On sadder note, a symbolic funeral procession was held for journalist, Ahmed Mahmoud, who was shot as he filmed the clashes between protesters and riot police from his Cairo office. The UN also reported that nearly 300 people have been killed since the unrest started on January 25th and thousands more injured.

The stand off between the Mubarak regime and the protesters demanding he leave office goes into its fifteenth day with mass demonstrations planned in Cairo.

Up Date: 1900hrs EST Bless these people. They are tenacious and will not stand down. They are not ready to make nice with the Mubarak regime.

11:31pm GMT

Here’s a brief video clip from al-Jazeera of the protesters now occupying the front of Egypt’s parliament building this evening.

Meanwhile, Tahrir Square appears to be covered in tents as a village springs up.

Protests swell at Tahrir Square

Tens of thousands pour into central Cairo seeking president Mubarak’s ouster, despite a slew of government concessions.

Thousands of pro-democracy demonstrators have poured into Cairo’s Tahrir (Liberation) Square as protests against Hosni Mubarak, the Egyptian president, entered their 15th day despite a slew of concessions announced by the government.

Tens of thousands of protesters have also come out on the streets in Alexandria, Egypt’s second largest city.

There were also reports of a protest outside the parliament building in the capital. Witnesses said protesters had pitched a tent in front of the building and are likely to stay there.

According to Hoda Abdel-Hamid, Al Jazeera’s correspondent in the Egyptian capital, the crowd at Tahrir Square grew rapidly on Tuesday afternoon, with many first-timers joining protesters seeking Mubarak’s immediate ouster.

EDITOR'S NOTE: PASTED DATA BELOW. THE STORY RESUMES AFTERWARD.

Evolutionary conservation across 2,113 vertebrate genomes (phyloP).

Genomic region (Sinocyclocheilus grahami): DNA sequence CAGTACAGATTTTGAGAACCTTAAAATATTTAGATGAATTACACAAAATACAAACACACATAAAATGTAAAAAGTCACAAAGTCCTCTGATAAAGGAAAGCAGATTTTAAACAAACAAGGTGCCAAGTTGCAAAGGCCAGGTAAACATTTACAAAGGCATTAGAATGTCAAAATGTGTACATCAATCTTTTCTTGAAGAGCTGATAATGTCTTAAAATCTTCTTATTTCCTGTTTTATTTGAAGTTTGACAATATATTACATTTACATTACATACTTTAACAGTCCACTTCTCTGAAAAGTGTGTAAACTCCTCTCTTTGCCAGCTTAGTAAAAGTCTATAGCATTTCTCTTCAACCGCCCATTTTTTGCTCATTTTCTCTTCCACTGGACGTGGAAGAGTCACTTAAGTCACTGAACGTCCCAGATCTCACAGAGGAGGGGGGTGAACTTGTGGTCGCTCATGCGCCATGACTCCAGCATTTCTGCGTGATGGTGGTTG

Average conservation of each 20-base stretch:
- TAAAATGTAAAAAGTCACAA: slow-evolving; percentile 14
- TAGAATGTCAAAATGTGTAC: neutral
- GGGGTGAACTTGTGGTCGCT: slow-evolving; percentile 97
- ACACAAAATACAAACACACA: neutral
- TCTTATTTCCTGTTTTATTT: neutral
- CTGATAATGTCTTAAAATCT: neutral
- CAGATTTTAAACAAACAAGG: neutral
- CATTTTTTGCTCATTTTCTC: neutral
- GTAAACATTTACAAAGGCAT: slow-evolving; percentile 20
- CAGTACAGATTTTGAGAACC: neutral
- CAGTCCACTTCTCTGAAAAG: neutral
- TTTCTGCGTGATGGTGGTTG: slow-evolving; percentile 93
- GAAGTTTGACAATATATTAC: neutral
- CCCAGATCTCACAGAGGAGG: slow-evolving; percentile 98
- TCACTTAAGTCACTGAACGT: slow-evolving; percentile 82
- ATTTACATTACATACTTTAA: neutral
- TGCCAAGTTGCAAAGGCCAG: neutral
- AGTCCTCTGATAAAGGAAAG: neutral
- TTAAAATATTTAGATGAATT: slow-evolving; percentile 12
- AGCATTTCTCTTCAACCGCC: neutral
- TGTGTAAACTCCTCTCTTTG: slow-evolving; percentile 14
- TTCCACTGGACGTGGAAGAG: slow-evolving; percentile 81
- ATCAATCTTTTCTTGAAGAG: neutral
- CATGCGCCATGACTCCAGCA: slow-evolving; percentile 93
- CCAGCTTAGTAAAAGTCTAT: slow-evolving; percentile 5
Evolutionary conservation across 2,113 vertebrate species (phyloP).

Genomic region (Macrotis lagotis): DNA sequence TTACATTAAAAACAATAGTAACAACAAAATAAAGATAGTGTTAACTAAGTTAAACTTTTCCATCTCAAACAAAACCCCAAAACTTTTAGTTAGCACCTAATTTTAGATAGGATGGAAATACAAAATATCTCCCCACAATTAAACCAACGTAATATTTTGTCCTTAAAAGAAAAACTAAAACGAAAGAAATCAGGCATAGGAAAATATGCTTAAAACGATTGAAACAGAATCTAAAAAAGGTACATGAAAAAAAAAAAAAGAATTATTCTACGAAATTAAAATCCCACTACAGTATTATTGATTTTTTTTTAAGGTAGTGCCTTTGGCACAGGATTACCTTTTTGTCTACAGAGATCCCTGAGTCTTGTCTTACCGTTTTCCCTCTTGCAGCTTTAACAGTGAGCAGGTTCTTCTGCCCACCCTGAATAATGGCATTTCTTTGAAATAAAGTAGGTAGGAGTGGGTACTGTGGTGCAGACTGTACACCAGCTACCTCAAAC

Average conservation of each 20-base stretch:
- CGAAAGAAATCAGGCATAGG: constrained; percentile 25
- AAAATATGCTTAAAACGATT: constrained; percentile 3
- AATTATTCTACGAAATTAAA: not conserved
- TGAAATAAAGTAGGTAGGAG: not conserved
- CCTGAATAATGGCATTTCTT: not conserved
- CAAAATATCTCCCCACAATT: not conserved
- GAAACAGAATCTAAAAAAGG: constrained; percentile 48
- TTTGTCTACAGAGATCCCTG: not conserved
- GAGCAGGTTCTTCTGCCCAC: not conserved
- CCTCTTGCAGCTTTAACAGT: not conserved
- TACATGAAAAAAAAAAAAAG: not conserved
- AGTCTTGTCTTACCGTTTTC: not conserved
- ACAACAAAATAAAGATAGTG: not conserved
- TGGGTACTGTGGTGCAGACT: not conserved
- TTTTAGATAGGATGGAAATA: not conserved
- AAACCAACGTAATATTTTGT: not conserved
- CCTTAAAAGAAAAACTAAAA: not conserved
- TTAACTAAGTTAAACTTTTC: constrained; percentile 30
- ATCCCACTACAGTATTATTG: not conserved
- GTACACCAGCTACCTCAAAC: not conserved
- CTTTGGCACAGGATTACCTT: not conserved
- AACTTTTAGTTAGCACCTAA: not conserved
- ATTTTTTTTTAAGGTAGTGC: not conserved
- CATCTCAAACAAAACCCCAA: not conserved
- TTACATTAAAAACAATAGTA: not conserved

Freed cyber activist lauds protests

Google executive Wael Ghonim speaks after release from Egyptian custody, sparking outpouring of support from protesters.

Egyptian anti-government protesters have welcomed the release of a Google executive who disappeared in Cairo last month after playing a key role in helping demonstrators organise.

Wael Ghonim was released on Monday by Egyptian authorities, sparking a fast and explosive response from supporters, bloggers and pro-democracy activists on the internet.

Ghonim’s release came nearly two weeks after he was reported missing on January 28 during protests against Egyptian president Hosni Mubarak.

“Freedom is a bless[ing] that deserves fighting for it,” Ghonim, Google’s head of marketing for the Middle East and North Africa, wrote in a message posted on his Twitter account shortly after his release.

Wael Ghonim anointed voice of the revolution by Tahrir Square faithful

Google executive behind protest-supporting Facebook page cheered by crowds in Cairo after being released by police

Egyptians renew appeal for Mubarak to resign now on biggest day of protest

Hundreds of thousands of protesters pack Tahrir Square in Cairo and reject concessions on transfer of power in September